Dionne Warwick approaches her interactions with a certain theory: Say whatever you need to say, but always end it with a smile.
It’s a tactic that has turned the five-time Grammy winner into a favorite “Auntie” on Twitter, an 81-year-old firecracker who playfully banters with The Weeknd, asks rather logical questions about Taylor Swift lyrics and dips into the occasional fracas with a cookie company.
Warwick has masterfully bridged the generations among those who remember her telling us to “keep smiling, keep shining” in “That’s What Friends Are For”; the night owls who recall her ‘90s-era stint as an infomercial host for the Psychic Friends Network; and millennials who embrace her unfettered candidness and pop culture savvy.
With a voice that can both huskily roar a chorus (“I’ll Never Love This Way Again”) or snuggle against the honeyed melodies of Burt Bacharach/Hal David nuggets (“Do You Know the Way to San Jose,” “Walk on By,” “I Say a Little Prayer”), Warwick’s legend endures.
She’s also indefatigable.
In March, Warwick begins a residency at The Stirling Club in Las Vegas (tickets are available now), where she will display her innate elegance for audiences that will largely be composed of those who have followed her since her 1962 debut hit, “Don’t Make Me Over.”
But as much as music remains her heart, Warwick is keen to continue a technologically adventurous path.
She plans to enlist Snoop Dogg – who narrated her “Dionne Warwick: Don’t Make Me Over” documentary coming to CNN+ this spring – for the “Dionne Warwick: Legends Metaverse Concert Experience,” an interactive online space accessed with VR headsets.
As well, Warwick and her musician son, Damon Elliott, who wrote and produced “Nothing’s Impossible,” her 2021 single with newfound Twitter friend Chance the Rapper, are readying an NFT drop of the song “Smile” with the Theta Network.
In a recent conversation from her New Jersey home, Warwick, casually attired in a beige knit cap and plaid shirt, talked frankly with USA TODAY about Vegas, gospel music and the joy in just being yourself.
Question: You’re six decades into your career and you’ve reached a new generation, you’re a hit on “Saturday Night Live,” you’re a star on Twitter. How are you processing this moment?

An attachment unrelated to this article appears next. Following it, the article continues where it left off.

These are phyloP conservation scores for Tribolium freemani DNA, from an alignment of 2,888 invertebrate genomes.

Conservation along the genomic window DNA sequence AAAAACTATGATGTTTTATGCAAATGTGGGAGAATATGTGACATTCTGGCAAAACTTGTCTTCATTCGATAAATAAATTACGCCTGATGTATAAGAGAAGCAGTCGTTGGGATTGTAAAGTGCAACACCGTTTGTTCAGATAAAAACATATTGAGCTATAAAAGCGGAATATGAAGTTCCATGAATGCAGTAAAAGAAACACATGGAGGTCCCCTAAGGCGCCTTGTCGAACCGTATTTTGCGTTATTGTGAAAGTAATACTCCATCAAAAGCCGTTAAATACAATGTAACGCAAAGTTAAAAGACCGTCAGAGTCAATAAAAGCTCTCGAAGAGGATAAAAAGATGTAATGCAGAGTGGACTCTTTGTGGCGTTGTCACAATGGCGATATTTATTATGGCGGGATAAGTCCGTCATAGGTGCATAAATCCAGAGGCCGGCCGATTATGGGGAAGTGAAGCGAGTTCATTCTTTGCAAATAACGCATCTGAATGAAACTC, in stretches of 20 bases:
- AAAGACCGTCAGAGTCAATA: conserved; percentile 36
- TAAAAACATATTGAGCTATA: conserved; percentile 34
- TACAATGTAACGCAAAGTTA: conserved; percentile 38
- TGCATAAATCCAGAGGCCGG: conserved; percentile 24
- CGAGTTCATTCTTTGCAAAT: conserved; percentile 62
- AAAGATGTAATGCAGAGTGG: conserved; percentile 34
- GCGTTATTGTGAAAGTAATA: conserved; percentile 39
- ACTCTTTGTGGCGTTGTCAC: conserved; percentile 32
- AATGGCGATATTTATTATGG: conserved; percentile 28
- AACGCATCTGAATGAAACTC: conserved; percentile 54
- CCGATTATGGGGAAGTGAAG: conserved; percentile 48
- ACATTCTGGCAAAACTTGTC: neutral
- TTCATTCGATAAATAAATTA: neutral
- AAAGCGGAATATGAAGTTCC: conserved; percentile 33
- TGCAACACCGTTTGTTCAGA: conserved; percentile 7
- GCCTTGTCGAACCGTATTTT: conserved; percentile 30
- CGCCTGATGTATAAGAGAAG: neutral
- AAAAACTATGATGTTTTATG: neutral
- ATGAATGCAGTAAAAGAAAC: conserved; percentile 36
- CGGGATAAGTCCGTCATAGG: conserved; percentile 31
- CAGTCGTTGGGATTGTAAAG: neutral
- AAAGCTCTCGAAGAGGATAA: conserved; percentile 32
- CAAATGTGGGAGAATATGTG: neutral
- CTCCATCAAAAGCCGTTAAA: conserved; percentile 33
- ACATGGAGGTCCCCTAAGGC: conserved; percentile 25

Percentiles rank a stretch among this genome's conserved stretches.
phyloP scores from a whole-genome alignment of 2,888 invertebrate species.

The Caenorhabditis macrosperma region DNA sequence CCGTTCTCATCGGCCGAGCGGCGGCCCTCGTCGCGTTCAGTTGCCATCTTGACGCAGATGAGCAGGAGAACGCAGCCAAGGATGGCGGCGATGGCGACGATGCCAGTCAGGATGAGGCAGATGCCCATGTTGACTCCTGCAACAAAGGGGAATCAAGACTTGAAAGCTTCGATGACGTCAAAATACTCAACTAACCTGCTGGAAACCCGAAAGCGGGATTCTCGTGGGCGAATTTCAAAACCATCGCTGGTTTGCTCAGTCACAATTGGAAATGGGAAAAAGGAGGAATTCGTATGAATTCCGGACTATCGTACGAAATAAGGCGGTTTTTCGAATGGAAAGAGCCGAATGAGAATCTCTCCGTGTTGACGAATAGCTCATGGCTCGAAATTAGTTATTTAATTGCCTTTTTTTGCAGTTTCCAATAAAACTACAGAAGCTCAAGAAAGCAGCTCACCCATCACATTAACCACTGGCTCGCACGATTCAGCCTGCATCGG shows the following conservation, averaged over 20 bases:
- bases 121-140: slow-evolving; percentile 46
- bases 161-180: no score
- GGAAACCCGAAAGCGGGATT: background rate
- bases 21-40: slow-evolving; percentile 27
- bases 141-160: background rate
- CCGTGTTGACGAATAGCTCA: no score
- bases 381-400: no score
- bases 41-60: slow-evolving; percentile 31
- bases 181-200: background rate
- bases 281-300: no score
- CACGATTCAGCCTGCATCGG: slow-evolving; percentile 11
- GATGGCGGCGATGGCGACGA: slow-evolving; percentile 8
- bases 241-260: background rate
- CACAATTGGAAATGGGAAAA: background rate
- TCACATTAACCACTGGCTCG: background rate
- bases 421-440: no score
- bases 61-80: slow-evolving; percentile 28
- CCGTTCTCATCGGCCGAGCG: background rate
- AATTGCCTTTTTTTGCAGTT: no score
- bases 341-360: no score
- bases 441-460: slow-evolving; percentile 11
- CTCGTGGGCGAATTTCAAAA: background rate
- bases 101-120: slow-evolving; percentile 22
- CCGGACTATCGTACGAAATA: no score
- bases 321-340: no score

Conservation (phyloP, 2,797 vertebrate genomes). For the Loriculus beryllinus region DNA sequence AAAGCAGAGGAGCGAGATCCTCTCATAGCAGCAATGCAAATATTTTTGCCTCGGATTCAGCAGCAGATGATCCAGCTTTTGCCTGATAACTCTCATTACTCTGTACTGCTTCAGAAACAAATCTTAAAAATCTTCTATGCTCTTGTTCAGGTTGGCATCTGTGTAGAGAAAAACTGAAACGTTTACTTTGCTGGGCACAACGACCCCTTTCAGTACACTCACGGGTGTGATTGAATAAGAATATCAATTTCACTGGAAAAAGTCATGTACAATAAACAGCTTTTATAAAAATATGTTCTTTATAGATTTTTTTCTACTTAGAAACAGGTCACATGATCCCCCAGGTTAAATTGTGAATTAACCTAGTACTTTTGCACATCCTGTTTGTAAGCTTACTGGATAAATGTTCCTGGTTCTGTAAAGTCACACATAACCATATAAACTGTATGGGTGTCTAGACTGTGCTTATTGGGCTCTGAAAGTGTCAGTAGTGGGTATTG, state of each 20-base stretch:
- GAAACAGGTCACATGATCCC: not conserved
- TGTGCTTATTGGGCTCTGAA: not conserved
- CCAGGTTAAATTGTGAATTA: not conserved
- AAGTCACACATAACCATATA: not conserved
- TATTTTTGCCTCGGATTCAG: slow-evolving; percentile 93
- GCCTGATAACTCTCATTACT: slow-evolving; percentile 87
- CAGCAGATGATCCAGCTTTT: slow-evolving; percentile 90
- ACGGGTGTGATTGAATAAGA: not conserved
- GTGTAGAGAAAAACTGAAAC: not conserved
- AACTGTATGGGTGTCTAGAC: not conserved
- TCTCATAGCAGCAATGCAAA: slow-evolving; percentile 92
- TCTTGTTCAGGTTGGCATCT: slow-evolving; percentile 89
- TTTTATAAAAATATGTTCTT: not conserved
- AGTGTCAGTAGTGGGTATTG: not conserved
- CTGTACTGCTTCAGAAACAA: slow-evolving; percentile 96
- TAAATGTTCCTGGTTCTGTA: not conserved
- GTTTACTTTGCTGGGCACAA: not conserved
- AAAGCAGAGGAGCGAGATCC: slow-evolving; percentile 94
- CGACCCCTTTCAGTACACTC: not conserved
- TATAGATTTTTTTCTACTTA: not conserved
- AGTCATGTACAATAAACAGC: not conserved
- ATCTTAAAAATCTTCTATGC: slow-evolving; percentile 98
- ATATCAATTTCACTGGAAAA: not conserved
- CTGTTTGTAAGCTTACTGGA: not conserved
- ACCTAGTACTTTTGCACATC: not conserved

Dionne Warwick: I’m just having a good time. I’m not doing anything different than I would normally do. I’m living my life, doing what I do every day – which is not too much of anything aside from running through airports, getting on planes and doing concerts. But aside from that, I’m just enjoying being me.
Q: Why do you think your comments such as teasing The Weeknd and telling Jake Gyllenhaal to return Taylor Swift’s scarf resonate the way they have?
Warwick: Because it makes them smile. It makes people smile. My grandfather told me ages ago when I was a youngster walking around with a frown on my face, take that frown off your face. Frowning gives you wrinkles, smiling doesn’t. And I refuse to have wrinkles.
Q: You’ve also gotten into some friendly spats on Twitter, like chastising Oreo for having so many flavors. What’s the latest with them?
Warwick: There’s going to be a new cookie – a new Dionne cookie – how about that? You couldn’t buy a better cookie than a Dionne cookie, I don’t think.
Q: So you’re going to have your own official cookie? What flavor will it be?
Warwick: I don’t know yet, I haven’t thought about it. (Laughs) Between Oreo and Hellman’s mayo, I’ve been on everybody. (In October, Warwick blocked Hellman’s on Twitter after the company suggested putting mayonnaise in coffee.)
Q: Did you think all of this attention would evolve from you just being you?
Warwick: Sure, why not? Everyone who knows me knows unless you really want to know, don’t ask Dionne. What’s the point? I have no problem in saying what’s on my mind if I truly believe it and I feel that it has some merit. I don’t see anything wrong with being who you are.
Q: You made a surprise appearance on “SNL” to play yourself on “The Dionne Warwick Talk Show” (alongside cast member Ego Nwodim, who portrays Warwick). How did that come about?